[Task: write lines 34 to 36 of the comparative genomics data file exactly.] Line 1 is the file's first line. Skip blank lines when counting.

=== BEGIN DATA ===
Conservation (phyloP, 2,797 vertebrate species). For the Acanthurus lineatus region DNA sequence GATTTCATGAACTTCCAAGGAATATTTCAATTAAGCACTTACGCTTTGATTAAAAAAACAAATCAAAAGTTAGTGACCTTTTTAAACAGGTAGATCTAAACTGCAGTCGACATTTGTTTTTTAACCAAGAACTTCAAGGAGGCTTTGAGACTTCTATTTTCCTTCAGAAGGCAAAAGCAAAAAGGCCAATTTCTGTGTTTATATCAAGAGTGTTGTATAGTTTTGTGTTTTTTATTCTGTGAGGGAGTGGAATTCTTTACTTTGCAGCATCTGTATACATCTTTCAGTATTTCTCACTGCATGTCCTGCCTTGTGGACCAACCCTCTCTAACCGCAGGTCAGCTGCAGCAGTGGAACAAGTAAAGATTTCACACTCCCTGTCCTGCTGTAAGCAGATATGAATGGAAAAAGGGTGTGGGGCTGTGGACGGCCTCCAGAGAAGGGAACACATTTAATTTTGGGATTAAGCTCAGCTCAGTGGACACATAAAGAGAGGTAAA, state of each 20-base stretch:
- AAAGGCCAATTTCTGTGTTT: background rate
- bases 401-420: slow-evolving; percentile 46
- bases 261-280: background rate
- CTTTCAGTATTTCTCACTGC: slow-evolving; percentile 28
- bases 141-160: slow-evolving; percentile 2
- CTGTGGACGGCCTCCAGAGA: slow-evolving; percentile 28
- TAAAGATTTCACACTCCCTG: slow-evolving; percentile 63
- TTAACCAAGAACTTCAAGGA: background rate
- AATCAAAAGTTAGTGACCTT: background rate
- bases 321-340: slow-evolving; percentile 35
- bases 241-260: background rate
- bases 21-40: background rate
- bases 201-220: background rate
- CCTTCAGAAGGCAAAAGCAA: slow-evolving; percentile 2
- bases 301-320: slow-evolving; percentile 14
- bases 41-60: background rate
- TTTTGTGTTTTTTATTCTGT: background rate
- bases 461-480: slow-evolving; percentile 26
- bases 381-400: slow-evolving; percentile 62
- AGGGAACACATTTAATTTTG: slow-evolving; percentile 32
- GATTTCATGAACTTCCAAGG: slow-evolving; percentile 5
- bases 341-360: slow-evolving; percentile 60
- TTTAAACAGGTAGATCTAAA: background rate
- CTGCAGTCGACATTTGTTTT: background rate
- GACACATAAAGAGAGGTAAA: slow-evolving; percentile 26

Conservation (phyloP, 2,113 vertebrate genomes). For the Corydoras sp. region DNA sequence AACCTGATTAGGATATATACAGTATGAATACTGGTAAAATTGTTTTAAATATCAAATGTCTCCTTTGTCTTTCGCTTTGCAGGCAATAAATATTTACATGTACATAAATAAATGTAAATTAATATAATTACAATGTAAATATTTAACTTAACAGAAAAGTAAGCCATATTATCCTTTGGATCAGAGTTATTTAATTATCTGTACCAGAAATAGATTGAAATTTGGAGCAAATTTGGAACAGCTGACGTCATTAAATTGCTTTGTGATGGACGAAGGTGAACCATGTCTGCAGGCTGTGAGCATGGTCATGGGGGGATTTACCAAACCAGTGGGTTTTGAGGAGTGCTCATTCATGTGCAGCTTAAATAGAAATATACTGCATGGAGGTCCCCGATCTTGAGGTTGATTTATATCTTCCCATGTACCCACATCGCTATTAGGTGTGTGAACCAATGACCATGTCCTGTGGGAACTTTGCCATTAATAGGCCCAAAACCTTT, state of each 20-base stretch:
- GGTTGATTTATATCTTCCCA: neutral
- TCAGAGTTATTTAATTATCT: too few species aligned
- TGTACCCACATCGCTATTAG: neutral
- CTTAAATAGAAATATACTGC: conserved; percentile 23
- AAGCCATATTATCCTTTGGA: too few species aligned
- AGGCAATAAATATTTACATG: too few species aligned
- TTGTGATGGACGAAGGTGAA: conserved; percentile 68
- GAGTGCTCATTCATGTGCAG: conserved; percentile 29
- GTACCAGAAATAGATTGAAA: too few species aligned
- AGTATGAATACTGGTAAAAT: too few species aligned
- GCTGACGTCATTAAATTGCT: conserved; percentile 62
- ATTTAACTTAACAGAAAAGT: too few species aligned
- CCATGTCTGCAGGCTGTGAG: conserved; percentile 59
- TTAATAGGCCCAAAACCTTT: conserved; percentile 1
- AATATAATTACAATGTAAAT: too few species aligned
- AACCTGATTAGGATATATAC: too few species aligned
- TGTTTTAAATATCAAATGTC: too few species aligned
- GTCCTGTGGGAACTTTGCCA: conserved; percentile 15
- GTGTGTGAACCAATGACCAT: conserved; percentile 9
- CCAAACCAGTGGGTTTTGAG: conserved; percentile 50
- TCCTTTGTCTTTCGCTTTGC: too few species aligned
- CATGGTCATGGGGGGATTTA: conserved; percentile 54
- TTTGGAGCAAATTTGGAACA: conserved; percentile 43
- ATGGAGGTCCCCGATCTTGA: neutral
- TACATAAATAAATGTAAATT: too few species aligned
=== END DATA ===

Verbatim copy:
- TTGTGATGGACGAAGGTGAA: conserved; percentile 68
- GAGTGCTCATTCATGTGCAG: conserved; percentile 29
- GTACCAGAAATAGATTGAAA: too few species aligned